With the summer heat in full swing, fishing for some species, like trout, can be downright demented. The high water temps can make fish mortality rates, well… high. Even though I live in trout central, Missoula, Montana, I typically give cold water species a pass when temps hit broil. It is also when my favorite, forgotten fish are at their best. Carp, yes carp. I’m not going to try to sell you on this fish, because if you know, you know. If you don’t, well may be time to find out. They swim shallow, are hard to feed a fly, are hardy in warm water, and are beautiful in their own right. You don’t like them? Great. More flats for me! I have fished carp for three decades and have caught them from West Coast to East Coast and even a few in Europe where they have quite a different reputation.
Here are 4 tips I have picked up over the years to consider the next time you are chasing ol’ rubber lips.
Carp Fishing Tips You Can’t Live Without
1. Know what they are feeding on.Carp are omnivores and can be easting anything from berries to grass hoppers, crayfish or clams. Knowing what they are foraging for is not only helpful in fly selection but also in technique. You are not going to fish for a clam eater, who moves very slow across the flat, the same way you fish a crustacean eater who may actually follow a fly for 5 to 10 feet. Observe how they are moving and what food might be in the vicinity.
2. Pay attention to hooks and mouth feel when assessing your fly. When I select a fly, it is really about a few things. Is the hook gage heavy enough to hold up to this fish? Light wire hooks don’t 'cut the Mustad' here. You need a heavy gage or even saltwater hook. The hook may also be your primary form of weight so this comes into play as well. I like a short shank, wide-gaped hook with a straight eye in an ultra-heavy wire. Second, what is the mouth feel of the fly? Carp have extremely sensitive mouths and can analyze anything they get the magic o-ring around in an instant. I have watched them suck in a fly and spit it before I could even react on many, many…too many, occasions. A soft or multi-textured fly can sometimes give you an extra moment to set the hook while they roll it over in their mouths. Lastly, can I see it? I think this might be the most critical piece to all of carp fishing.
3. If you can’t see them, you can’t catch them. While not always the case, seeing the fish eat, or at least hover over your flies is crucial to success. This is because setting the hook at precisely the right instant is so important to hooking carp. A moment too soon and you spook a curious fish, a second too late and it has already eaten and spit and you missed it! I try to get the fly out in front of a moving fish. Far enough in front that I can get eyes on the fly and the fish can discover the fly on its own. For carp, this is important. I have had some luck dropping a fly right on a tailing carps head, but even then I look for a “shutter” as the fish sucks up the fly. Angler vision is imperative. Get good glasses, fish on bright days when you can, and don’t fish too deep. I have wasted days fishing for shapes in the murk only to be frustrated. Sometimes the best thing you can do is find a spot with a little hump in the bottom where they are circulating through and plan your shots accordingly. Think about sun angle over your shoulder and move with your vision in mind. If you can locate your fly, watch the fish hover over, and then see its gills flair as it sucks in the fly, you are going to be successful. It’s also the most fun to be had in August, if you ask me.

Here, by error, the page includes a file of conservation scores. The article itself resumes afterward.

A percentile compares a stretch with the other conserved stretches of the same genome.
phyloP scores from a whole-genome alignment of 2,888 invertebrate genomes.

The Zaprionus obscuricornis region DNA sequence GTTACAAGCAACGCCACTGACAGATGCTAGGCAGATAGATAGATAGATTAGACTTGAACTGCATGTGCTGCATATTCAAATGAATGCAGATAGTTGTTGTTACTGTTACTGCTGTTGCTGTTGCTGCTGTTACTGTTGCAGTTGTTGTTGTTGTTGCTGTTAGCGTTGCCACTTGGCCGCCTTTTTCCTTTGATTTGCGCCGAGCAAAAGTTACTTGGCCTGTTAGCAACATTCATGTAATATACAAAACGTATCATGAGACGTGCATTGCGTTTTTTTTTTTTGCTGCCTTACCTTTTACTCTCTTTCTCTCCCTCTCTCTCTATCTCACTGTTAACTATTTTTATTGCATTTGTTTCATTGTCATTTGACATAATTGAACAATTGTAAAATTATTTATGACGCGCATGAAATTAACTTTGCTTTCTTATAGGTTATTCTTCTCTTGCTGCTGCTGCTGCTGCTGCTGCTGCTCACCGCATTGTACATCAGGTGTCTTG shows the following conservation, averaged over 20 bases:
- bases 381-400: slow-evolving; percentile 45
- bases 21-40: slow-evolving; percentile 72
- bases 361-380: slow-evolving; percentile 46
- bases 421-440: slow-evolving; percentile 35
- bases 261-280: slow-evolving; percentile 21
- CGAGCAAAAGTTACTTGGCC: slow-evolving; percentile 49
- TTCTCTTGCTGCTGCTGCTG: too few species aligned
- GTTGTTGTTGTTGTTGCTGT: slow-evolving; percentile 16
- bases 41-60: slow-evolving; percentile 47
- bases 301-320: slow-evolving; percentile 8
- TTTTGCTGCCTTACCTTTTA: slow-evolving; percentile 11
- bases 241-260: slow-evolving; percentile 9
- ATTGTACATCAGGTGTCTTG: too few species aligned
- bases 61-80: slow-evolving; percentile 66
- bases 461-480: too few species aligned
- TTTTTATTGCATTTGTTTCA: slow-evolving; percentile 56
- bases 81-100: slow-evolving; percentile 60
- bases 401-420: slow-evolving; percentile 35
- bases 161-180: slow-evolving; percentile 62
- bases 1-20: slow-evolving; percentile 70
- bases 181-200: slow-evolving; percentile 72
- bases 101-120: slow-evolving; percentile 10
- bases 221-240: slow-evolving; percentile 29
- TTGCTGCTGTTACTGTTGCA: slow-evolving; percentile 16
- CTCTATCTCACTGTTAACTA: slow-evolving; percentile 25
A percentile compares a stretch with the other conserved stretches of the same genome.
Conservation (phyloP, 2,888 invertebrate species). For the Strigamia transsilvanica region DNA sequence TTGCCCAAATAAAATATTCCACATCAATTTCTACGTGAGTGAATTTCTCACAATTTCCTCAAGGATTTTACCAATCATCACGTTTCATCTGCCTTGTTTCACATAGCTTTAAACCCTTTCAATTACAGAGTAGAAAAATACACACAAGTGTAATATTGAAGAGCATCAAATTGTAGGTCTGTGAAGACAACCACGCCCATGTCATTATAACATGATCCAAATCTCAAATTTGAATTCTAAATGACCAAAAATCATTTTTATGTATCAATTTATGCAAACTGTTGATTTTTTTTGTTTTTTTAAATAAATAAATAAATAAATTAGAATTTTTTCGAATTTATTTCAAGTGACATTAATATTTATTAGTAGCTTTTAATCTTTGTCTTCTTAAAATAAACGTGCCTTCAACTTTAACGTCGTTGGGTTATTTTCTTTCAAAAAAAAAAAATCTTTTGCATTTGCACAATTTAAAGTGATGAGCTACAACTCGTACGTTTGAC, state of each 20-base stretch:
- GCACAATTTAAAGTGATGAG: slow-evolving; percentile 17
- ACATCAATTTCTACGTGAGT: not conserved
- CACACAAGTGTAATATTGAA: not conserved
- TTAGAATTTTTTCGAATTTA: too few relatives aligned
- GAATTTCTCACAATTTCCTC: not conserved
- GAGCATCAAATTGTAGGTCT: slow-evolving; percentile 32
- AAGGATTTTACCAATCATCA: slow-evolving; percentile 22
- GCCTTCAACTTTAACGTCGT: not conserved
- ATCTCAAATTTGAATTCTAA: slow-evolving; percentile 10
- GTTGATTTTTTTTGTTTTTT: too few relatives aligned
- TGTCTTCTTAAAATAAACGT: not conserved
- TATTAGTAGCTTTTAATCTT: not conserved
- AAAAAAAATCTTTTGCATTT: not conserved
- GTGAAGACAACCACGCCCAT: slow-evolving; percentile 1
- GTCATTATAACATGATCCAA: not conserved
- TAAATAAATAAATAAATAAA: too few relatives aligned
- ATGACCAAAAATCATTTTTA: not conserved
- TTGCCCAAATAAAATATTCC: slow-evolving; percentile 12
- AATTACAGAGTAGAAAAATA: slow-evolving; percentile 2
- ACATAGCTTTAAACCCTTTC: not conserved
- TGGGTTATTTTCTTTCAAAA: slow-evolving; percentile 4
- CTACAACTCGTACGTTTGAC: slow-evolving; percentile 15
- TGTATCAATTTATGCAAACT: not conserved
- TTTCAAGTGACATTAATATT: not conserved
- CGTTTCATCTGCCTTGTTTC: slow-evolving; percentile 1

4. Focus on feeding fish. At one of my favorite carp spots, you might have shots at 100 fish a day. How could you not destroy! The reality is that many of the shots are dead before the line is even cast because the fish in question is not feeding. You can waste most of the day throwing at fish that are hard to catch or uncatchable. Look for slow moving fish and any tailing or glorping fish. Glorping is the term for rising carp, silly I know. Because of the position of their mouths, when they glorp it can be difficult for them to see so lining one up perfectly or even dragging the dry in front of the fish is the only way to be effective. If you have the accuracy, throwing one inside the rubber O of a carp’s mouth on the surface can be quite satisfying. Don’t be fooled by spawning fish. In the spring there might be a pile of carp congregated, but they are not feeding. They have other things on their mind. You often see them breech. Don’t be lured in. Find the feeding fish. Many times, a school of spawning fish will muddy up a bay or a slough and make it unfishable.
I hope these tips give you a leg up on these crafty fish. I think the best description for these fish that I have heard are they are just like redfish that really, really don’t want to eat. Sometimes it can feel that way, but stick with it and this can become one of your favorite species as it has become one of mine. Move slow, stay patient, and set the hook with a vengeance.
Meet the Author: Peter Vandergrift has been working at Cheeky Fishing for almost 2 years now, with a diverse and long history in the fishing industry. He began guiding at 19 in Alaska in the shadow of the proposed Pebble Mine, and went on to guide and outfit in Montana and Northern Wyoming for two decades prior to joining Simms, moving on to Costa, before joining Team Cheeky.